The Hong Kong Centre for Health Protection (CHP) of the Department of Health reported increased scarlet fever activity in March 2017 as compared with that in February.  249 cases of scarlet fever were reported in March as compared with 168 cases in February.

This patient revealed a scarlet fever rash on the volar surface of the forearm due to group A Streptococcus bacteria Image/CDC
This patient revealed a scarlet fever rash on the volar surface of the forearm due to group A Streptococcus bacteria

There were 13 institutional clusters occurring in ten kindergartens and three primary schools, affecting a total of 34 children. No fatal cases were reported in March.

Of note, there has been an unusual increase in the activity of scarlet fever in March, which was higher than that in the same period in previous years. In view of the increase in scarlet fever activity in the recent few weeks, parents should take extra care of their children as it mostly affects children. People should maintain strict personal, hand and environmental hygiene.

Scarlet fever  is a bacterial infection caused by Group A Streptococcus. It mostly affects children. It is transmitted through either respiratory droplets or direct contact with infected respiratory secretions.

It usually starts with a fever and sore throat. Headache, vomiting and abdominal pain may also occur. The tongue may have a distinctive strawberry-like (red and bumpy) appearance. A sandpaper texture-like rash would commonly begin on the first or second day of onset over the upper trunk and neck before spreading to the limbs. The rash is usually more prominent in armpits, elbows and groin areas. It usually subsides after one week and is followed by skin peeling over fingertips, toes and groin areas.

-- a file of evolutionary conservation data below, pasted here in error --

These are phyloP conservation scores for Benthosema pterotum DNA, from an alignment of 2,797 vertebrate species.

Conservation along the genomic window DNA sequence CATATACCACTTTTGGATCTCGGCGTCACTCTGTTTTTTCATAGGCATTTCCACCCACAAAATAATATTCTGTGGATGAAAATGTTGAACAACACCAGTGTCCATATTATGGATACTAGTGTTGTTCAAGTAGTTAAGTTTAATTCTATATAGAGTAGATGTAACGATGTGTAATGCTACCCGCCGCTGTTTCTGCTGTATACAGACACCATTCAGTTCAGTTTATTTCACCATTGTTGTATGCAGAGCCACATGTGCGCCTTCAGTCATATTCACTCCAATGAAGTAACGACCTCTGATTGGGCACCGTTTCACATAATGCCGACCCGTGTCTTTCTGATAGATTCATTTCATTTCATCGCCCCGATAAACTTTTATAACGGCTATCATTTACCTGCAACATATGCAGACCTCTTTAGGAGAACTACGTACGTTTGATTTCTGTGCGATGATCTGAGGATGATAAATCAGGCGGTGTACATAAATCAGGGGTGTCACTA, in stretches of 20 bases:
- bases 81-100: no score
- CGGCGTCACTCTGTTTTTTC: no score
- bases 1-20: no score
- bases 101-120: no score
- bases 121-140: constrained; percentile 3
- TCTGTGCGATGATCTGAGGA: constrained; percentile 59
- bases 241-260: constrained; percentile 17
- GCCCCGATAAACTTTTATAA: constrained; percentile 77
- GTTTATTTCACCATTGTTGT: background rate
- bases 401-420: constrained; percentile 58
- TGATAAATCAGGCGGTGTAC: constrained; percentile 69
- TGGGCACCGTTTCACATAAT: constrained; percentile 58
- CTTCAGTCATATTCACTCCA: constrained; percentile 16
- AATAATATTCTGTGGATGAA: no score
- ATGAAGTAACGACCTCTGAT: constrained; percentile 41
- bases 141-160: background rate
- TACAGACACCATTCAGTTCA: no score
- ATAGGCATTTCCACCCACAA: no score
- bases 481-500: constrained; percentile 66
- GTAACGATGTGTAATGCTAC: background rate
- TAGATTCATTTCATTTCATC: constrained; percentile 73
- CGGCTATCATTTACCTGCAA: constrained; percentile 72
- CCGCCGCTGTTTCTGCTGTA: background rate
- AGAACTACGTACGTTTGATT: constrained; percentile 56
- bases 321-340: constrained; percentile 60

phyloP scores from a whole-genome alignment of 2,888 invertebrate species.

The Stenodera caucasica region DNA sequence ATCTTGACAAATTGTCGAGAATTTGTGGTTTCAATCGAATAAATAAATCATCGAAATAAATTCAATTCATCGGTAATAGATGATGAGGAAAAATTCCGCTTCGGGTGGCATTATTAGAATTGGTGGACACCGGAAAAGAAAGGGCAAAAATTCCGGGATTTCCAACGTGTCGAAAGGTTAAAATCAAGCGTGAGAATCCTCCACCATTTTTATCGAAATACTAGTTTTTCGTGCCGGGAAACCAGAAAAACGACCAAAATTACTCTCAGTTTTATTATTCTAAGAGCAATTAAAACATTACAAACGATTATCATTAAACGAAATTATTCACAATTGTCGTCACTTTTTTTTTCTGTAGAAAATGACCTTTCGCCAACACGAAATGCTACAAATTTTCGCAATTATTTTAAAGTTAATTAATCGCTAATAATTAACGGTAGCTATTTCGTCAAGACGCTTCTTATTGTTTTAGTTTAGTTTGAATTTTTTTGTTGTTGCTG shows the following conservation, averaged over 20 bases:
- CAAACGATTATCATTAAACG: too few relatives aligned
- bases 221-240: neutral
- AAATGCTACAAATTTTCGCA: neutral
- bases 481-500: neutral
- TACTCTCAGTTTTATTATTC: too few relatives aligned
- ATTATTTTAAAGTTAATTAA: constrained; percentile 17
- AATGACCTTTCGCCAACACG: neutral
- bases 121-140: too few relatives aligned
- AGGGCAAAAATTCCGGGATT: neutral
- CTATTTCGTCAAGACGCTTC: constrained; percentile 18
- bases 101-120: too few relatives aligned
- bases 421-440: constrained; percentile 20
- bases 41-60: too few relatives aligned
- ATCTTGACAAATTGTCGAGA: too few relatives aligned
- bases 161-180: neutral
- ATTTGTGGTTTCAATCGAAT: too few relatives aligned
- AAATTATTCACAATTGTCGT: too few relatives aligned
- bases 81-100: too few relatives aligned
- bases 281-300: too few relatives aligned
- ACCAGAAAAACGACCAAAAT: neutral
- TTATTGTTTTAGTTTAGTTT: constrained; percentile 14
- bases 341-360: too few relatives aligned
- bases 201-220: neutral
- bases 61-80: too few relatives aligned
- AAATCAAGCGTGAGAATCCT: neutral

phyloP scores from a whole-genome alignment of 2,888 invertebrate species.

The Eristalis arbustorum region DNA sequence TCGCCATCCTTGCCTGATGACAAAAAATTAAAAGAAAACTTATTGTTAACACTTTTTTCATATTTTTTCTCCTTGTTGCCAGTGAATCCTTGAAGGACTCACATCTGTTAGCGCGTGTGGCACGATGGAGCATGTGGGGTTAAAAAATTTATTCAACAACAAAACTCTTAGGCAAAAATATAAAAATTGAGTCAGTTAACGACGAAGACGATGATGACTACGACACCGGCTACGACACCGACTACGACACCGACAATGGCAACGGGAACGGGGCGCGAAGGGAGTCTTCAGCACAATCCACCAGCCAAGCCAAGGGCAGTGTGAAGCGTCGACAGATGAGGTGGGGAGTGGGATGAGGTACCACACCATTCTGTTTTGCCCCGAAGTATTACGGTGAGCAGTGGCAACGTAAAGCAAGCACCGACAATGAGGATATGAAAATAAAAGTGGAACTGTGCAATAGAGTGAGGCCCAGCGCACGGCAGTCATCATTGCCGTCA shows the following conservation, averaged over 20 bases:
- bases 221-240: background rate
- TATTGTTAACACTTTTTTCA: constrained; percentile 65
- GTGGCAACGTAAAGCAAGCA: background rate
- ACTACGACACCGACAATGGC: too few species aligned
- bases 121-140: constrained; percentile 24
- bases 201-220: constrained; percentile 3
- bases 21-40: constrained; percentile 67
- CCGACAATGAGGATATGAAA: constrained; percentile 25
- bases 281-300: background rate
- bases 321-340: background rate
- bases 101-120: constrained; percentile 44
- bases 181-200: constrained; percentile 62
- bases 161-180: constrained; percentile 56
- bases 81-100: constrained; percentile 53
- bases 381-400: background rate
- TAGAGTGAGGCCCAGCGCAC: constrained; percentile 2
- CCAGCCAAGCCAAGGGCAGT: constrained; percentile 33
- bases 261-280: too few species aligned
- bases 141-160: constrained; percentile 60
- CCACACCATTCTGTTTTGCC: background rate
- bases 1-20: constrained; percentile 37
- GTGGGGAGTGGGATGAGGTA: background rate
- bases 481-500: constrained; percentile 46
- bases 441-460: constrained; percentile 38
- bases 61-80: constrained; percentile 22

Scarlet fever is sometimes complicated with middle ear infection; throat abscess; chest infection; meningitis; bone or joint problems; damage to the kidneys, liver and heart; and, rarely, toxic shock syndrome. It can be effectively treated by appropriate antibiotics. People suspected to have scarlet fever should consult a doctor promptly.

There are no vaccines available against scarlet fever. Members of the public are advised to take heed of the health advice below:

  • Maintain good personal and environmental hygiene;
  • Always keep hands clean and wash with liquid soap when they are dirtied by mouth and nasal fluids;
  • Cover your nose and mouth while sneezing or coughing and dispose of nasal and mouth discharge properly;
  • Avoid sharing personal items such as eating utensils and towels;
  • Maintain good ventilation; and
  • Sick children should refrain from attending school or child care settings until they fully recover.